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Car Care & Detailing
Get detailing answers and tips here

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Old 09-07-2009, 07:25 PM   #21
tdekany
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Quote:
Originally Posted by suprtran View Post
anyways, i ask because using running water as lubricant for clay barring upon rinsing the car after a soapy wash would save A LOT of time versus spritzing small sections after the car has dried.

It however wastes a lot of water, however I do that all the time.

Another method I use is I "rewash" the car (panel by panel) a second time and use that as the lubricant.

Try your method and see how the paint reacts. Unless it is a spot claying, polishing is recommended after decontemination.
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Old 09-07-2009, 07:27 PM   #22
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It's cool man all love from my side. the water method worked out just fine for me.

That is the only thing that matters.
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Old 09-07-2009, 07:27 PM   #23
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Originally Posted by tdekany View Post
It however wastes a lot of water, however I do that all the time.

Another method I use is I "rewash" the car (panel by panel) a second time and use that as the lubricant.

Try your method and see how the paint reacts. Unless it is a spot claying, polishing is recommended after decontemination.

sounds good. thanks.
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Old 09-07-2009, 10:04 PM   #24
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Originally Posted by Eazy-E46 View Post
I'm glad you said it was silly to prove a point, because I love shutting people up.



I give you, WATER+CLAY!




Jebus I seez lot's and lot's of marring! OMG someonez helpz meh!
im sorry but those pics dont mean anything. you cant see marring with that quality of pics or that type of lighting.

alot of detailers do use the leftover water from the previous rinse to use less lube or qd to save some product. i myself use the leftover water from the rinse plus clay lube. just using water may work for you, but i wouldnt suggest it. thats like using a medium grade clay on a typical clean car. youre just creating more work for yourself.

how does paint finish look under halogen lights on in the sun? but if you feel fine with just water and it works for you then let it be

to the OP, there are seveal cost effective solutions to clay lube if you dont feel like spending $5-$10 per qd bottle. ONR can be diluted to be a clay lube.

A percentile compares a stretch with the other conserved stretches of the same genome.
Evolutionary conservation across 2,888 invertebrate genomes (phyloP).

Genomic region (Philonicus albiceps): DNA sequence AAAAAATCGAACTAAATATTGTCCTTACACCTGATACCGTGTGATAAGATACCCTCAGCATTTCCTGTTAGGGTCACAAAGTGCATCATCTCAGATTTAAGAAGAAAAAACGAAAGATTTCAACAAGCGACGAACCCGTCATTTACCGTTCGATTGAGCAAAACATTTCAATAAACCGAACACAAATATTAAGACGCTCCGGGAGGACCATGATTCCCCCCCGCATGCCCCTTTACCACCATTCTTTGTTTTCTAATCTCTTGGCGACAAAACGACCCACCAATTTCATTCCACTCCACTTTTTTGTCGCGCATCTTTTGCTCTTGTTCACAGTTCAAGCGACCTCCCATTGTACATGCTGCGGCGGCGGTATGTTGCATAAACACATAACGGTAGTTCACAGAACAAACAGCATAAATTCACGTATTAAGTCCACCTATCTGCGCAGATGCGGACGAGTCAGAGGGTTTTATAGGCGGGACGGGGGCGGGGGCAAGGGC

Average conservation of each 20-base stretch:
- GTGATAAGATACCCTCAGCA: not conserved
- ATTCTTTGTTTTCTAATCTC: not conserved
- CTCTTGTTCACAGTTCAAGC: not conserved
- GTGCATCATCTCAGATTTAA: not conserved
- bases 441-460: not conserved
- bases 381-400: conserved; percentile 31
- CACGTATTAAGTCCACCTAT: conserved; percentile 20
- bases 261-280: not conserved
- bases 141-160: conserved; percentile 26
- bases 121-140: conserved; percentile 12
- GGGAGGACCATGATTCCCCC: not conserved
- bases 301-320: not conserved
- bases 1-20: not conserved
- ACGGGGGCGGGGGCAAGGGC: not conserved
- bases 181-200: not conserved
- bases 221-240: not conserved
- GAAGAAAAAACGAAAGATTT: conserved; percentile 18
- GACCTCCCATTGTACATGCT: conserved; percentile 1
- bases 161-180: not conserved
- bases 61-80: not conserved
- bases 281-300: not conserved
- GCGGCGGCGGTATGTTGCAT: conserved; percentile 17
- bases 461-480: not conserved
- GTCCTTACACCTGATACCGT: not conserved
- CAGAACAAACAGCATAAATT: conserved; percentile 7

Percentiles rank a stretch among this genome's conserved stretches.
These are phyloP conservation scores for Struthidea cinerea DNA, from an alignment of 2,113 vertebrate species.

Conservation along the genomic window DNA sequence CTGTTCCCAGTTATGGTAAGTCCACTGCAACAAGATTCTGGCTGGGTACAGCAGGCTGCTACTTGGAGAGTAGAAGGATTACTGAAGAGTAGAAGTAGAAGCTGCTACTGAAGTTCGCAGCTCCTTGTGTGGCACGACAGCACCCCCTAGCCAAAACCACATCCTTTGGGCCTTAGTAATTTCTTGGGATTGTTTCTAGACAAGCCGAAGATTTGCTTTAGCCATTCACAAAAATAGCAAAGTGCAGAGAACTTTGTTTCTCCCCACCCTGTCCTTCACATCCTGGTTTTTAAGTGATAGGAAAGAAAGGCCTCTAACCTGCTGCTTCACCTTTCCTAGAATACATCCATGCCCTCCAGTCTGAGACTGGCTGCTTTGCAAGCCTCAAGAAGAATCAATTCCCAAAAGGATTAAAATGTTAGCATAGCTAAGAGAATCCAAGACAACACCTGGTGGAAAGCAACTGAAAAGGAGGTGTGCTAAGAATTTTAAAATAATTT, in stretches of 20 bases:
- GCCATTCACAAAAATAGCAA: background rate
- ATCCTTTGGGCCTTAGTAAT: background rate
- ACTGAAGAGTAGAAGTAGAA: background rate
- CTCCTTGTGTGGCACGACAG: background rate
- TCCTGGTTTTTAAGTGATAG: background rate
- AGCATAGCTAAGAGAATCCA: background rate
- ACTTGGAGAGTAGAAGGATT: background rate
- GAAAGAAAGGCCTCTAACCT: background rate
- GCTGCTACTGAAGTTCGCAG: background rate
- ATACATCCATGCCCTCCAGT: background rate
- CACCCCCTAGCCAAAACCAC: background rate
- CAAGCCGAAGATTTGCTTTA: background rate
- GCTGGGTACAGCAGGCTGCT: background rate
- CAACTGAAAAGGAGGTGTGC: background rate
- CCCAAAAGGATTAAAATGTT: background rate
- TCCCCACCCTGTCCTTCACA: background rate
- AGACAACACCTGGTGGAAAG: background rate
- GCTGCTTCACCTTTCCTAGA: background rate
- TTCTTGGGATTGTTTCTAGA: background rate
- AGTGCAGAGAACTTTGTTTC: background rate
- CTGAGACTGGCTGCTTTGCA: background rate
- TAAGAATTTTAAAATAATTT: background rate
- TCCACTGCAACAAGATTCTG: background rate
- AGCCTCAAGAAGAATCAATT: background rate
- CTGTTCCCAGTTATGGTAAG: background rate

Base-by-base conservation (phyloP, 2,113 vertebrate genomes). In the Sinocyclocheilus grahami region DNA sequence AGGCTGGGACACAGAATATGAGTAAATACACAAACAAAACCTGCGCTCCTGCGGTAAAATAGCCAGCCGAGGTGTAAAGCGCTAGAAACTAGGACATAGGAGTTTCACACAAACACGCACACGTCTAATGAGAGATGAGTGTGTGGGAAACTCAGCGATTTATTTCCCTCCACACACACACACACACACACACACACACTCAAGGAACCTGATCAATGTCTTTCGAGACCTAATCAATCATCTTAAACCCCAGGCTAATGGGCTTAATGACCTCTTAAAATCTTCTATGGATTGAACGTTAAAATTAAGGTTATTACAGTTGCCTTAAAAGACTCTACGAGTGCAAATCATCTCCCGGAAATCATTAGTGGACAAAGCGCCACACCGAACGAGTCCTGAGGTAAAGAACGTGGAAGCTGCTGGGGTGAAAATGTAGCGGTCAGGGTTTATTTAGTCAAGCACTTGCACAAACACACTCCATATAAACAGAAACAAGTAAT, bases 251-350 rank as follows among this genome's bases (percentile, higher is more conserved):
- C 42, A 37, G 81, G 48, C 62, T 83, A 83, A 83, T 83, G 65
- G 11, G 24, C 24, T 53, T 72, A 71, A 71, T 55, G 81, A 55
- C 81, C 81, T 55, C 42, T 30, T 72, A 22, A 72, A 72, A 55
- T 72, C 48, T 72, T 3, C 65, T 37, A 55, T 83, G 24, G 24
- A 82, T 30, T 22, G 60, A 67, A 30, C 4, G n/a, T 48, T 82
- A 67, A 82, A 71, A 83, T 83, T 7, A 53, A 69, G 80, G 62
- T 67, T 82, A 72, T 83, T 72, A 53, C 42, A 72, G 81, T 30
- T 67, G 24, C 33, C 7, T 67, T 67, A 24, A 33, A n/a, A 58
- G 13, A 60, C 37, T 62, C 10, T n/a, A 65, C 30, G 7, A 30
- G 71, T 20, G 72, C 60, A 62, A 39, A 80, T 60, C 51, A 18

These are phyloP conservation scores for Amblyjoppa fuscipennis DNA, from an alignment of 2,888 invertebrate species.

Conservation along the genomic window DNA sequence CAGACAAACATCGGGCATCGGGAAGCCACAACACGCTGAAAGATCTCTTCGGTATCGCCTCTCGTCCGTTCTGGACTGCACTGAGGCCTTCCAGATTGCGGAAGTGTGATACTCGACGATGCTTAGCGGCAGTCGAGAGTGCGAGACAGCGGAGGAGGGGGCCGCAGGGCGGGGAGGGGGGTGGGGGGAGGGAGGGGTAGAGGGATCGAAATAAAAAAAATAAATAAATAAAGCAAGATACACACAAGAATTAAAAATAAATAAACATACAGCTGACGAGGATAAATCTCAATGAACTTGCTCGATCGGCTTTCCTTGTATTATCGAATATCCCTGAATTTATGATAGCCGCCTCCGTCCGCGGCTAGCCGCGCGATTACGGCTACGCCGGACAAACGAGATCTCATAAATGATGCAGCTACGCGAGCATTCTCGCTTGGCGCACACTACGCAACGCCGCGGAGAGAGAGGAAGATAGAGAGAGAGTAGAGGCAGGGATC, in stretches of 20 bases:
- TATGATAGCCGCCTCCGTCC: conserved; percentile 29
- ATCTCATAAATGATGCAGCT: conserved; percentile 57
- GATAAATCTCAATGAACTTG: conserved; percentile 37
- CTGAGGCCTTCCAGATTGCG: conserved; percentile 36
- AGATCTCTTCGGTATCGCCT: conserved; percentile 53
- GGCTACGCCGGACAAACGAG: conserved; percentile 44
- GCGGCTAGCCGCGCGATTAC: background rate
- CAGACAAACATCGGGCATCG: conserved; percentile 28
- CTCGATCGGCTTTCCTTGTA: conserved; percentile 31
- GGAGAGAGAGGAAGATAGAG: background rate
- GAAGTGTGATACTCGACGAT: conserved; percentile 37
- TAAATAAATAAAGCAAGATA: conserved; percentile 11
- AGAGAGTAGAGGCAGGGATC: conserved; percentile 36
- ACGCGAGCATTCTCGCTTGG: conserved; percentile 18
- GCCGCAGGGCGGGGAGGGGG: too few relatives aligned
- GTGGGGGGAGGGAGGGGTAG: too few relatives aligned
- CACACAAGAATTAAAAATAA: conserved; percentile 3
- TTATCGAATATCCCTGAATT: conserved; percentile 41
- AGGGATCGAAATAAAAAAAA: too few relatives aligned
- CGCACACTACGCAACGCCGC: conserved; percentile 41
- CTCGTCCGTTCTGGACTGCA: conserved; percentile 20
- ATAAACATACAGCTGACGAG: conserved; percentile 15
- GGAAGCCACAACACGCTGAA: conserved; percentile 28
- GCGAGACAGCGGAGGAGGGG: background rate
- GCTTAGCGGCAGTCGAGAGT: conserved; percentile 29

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Old 09-07-2009, 10:09 PM   #25
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I do this for a living, I may have a few more hours of detailing behind me.
^ is internationally known for his knowledge on detailing.
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Old 09-08-2009, 12:50 AM   #26
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water + clay is a terribad idea

it will depend on the type of clay though

however, most otc clay and clays you can buy in the US need a lubricant
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Old 09-08-2009, 09:39 AM   #27
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I don't get the point of this method - is it to save money?

As stated already, diluted ONR can be used. Or I would think even just some normal carwash soap heavily diluted with water would work too, but I've not tried it.
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Old 09-08-2009, 05:48 PM   #28
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I don't get the point of this method - is it to save money?

As stated already, diluted ONR can be used. Or I would think even just some normal carwash soap heavily diluted with water would work too, but I've not tried it.
it's more for convenience not to save money.
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Old 09-08-2009, 06:24 PM   #29
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im sorry but those pics dont mean anything. You cant see marring with that quality of pics or that type of lighting.

Alot of detailers do use the leftover water from the previous rinse to use less lube or qd to save some product. I myself use the leftover water from the rinse plus clay lube. Just using water may work for you, but i wouldnt suggest it. Thats like using a medium grade clay on a typical clean car. Youre just creating more work for yourself.

How does paint finish look under halogen lights on in the sun? But if you feel fine with just water and it works for you then let it be

to the op, there are seveal cost effective solutions to clay lube if you dont feel like spending $5-$10 per qd bottle. Onr can be diluted to be a clay lube.
+1
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Old 09-08-2009, 06:44 PM   #30
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soapy water seems to work best for me! I have used just water and the clay bar has left streaks of clay, other times it has not.
I find that the soapy water lasts a little bit longer so you don't need to keep re-wetting the car!